In Bruges Review
In Bruges throws you straight into the story of a job that’s gone awry. Two hitmen Ray (Farrell) and Ken (Gleeson) are sent to Bruges by their boss Harry (Fiennes) and told to stay there and await further instructions. While Ken finds himself enamoured with the picturesque city, Ray finds only boredom, wishing he was anywhere but there. When the call finally comes with the instructions from Harry, it is Ken that is left wishing he was elsewhere.
I had circled round In Bruges for so many years. It was one of those films that I had always heard good things about, but nothing about it on the surface of things made me want to watch. I was even in two minds about reviewing it; another crime drama with quirky characters or at least this is what the poster seemed to suggest to me. Almost immediately, I got wrapped up in the charm of the script by Martin McDonagh, albeit littered with strong language throughout, and the plight of the main characters and their time in hell, sorry Bruges. The film is wryly funny, but also has a melancholic feel to it, you know almost from the outset that things aren't going to go any of these characters’ ways.
Bruges - despite Ray's misgivings - is certainly an integral part of the storytelling, and its lovely when this happens, that a city is a character in itself. You really feel transported to the city and learn to like or loathe it along with the characters themselves, it makes me want to visit... for the most part.
The story of these two hitmen lying low in Bruges after a hit goes wrong certainly hits the ground running, and Farrell and Gleeson - like foul mouthed versions of Laurel and Hardy - make an engaging pair. Fiennes, who comes into the story pretty late on, makes a fine villain, if a little bit pantomime but it is clear with this, and his Gustave H. in The Grand Budapest Hotel, that Fiennes should really do more comedy, as he is great with it.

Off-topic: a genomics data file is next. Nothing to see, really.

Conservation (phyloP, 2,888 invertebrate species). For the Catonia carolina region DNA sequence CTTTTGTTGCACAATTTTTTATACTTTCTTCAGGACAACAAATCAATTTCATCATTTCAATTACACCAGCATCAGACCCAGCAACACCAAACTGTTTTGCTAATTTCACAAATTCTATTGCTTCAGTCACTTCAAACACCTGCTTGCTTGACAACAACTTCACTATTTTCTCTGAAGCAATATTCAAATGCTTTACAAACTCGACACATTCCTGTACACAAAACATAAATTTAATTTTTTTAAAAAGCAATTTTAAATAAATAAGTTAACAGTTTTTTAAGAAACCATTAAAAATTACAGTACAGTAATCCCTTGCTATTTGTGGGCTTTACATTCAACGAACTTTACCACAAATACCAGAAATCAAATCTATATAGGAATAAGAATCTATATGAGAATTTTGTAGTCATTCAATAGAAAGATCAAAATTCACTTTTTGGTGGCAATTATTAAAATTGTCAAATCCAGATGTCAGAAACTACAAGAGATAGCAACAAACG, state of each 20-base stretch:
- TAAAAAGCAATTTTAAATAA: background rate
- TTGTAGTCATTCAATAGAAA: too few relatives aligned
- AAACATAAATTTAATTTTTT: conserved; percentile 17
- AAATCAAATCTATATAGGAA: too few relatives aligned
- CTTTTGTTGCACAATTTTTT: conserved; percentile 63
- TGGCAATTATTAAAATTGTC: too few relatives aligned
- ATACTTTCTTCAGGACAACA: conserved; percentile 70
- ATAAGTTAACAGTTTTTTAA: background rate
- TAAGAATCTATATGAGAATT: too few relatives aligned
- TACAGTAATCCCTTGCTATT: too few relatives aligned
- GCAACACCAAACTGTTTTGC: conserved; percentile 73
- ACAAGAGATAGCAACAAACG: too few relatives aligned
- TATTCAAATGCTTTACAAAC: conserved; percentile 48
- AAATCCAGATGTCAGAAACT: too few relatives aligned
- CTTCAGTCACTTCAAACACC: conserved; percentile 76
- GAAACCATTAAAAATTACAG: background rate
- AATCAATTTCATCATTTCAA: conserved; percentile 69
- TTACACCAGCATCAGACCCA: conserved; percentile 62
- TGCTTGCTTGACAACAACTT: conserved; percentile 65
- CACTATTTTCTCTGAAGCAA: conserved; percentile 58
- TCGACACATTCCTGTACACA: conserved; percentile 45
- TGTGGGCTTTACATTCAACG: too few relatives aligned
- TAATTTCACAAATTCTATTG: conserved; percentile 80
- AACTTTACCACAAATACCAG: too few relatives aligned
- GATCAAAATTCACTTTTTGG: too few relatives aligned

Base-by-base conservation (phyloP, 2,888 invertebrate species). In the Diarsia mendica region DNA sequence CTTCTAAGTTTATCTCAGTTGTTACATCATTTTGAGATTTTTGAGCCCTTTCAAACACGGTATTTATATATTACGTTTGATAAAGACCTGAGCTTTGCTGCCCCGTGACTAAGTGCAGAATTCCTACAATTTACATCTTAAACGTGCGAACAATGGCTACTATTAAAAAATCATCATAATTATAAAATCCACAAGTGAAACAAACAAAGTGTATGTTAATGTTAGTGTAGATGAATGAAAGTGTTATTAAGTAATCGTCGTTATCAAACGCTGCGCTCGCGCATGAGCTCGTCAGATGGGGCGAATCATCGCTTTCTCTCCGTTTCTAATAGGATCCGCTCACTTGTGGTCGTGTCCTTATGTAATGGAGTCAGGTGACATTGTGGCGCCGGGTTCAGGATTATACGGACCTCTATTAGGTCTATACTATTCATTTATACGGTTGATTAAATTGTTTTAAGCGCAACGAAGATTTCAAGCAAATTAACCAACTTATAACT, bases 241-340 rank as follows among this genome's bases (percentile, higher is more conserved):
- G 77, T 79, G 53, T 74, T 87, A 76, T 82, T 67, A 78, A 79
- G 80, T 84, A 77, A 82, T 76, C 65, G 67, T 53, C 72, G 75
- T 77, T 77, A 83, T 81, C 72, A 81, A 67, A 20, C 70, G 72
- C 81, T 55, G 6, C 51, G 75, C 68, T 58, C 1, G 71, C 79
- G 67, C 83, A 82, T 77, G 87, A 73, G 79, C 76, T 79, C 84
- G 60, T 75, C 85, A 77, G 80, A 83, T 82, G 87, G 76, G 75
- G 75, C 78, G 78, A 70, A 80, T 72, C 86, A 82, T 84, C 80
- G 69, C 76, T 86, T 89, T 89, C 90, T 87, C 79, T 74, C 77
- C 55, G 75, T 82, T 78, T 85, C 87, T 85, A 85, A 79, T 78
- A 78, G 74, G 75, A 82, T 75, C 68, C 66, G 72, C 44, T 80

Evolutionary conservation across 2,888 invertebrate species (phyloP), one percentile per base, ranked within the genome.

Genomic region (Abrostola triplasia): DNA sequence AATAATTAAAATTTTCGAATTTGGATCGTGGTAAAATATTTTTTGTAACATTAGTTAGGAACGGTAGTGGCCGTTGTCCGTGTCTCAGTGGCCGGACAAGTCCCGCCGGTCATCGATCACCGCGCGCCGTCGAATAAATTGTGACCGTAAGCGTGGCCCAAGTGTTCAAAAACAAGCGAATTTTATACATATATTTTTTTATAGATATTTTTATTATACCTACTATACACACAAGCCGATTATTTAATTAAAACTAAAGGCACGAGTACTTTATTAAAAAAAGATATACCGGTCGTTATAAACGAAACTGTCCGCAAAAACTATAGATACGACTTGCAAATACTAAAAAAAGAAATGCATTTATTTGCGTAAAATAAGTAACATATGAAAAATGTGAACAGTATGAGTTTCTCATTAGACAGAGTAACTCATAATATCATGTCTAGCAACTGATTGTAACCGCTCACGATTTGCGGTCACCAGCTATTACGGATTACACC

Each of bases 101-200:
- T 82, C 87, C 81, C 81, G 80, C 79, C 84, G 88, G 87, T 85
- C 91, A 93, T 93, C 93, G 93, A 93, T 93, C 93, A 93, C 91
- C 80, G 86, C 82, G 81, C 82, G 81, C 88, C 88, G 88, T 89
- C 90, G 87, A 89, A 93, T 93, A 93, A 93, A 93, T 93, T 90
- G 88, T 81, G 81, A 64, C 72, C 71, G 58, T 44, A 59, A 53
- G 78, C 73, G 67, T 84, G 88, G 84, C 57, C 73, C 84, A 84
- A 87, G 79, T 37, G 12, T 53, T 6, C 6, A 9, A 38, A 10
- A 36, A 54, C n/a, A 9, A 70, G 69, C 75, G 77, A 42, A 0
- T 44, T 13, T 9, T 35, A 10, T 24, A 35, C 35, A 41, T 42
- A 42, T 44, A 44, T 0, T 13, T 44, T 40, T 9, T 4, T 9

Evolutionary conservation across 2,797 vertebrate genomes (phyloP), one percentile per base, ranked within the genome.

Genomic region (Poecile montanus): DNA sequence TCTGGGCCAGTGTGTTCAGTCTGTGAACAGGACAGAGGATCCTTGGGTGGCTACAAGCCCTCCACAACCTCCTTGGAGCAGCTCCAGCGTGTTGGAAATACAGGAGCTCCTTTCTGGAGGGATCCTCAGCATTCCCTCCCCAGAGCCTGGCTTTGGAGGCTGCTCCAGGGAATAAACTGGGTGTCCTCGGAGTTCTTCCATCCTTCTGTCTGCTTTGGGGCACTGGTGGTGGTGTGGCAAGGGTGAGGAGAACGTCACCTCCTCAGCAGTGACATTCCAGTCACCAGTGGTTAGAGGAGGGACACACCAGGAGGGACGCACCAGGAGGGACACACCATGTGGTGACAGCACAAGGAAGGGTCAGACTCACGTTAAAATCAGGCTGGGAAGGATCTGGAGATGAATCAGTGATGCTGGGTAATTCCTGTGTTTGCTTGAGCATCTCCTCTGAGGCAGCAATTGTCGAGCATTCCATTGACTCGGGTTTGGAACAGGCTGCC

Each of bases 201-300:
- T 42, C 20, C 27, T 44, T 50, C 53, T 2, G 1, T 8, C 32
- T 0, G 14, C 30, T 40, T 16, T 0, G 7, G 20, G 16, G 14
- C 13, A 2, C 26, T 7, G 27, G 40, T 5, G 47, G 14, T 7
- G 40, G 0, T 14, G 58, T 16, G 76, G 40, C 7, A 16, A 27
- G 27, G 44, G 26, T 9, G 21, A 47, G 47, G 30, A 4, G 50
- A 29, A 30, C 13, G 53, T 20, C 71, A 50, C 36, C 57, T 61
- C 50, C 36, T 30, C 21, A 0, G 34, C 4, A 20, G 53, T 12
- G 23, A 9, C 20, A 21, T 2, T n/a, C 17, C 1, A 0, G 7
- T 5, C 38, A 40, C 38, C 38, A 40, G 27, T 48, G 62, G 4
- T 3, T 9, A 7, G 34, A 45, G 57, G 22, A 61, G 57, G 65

Chloe (Clémence Poésy) is alluring as Ray’s love interest and between them all - main and the supporting cast of characters, you really have the makings of a gem of a movie. One which I admittedly slept on for far too long, and one that I will happily revisit. I encourage others who may have been put off by the poster, the title, or the perceived 'another gangster movie' tag some believe it has been wearing for the past ten years.
Second Sight's new disc isn't quite the upgrade this film deserves, but it’s still pretty good. The book (unavailable for review) sounds like a great extra, the others listed below are mainly interview based, along with an early McDonagh Oscar winning short, Six Shooter, starring Gleeson, along with son Domhnall Gleeson, which is very good.
Most of the interviews are new, but the making of, the trip round Bruges, the outtakes, and deleted scenes have been seen before on the previous Blu-ray release, and are fairly dry. The picture quality on this release is crisp and clean, with its muted colour scheme, but I don't believe it is a new scan. The sound is pretty robust, but is very front heavy - which makes sense for a dialogue driven film.
I liked In Bruges very much. Is it a classic? Almost.
With new artwork by Thomas Walker, who also designed the cover for the Faber and Faber screenplay included with the release, In Bruges comes with the following special features.
- Six Shooter – Martin McDonagh’s Oscar Winning Short Film in HD
- Shoot First, Sightsee Later – interview with director of photography Eigil Bryld
- Finding the Rhythm – interview with editor Jon Gregory
- Finding Bruges – interview with production designer Michael Carlin
- The Alcove Guy – interview with actor Eric Godon
- When in Bruges – interviews with cast and crew and on-set footage
- Strange Bruges – interviews with cast and crew and on-set footage
- Deleted scenes
- Boat Trip Around Bruges
- Gag reel
Limited Edition contents:
- Rigid slipcase featuring new artwork by Thomas Walker
- Faber and Faber screenplay with exclusive cover artwork by Thomas Walker
- 50-page soft cover book with new writing by Ian Christie, Dr. Eamonn Jordan (author of Leenane to LA: The Theatre and Cinema of Martin McDonagh) and Bomb Magazine archive From interview with Martin McDonagh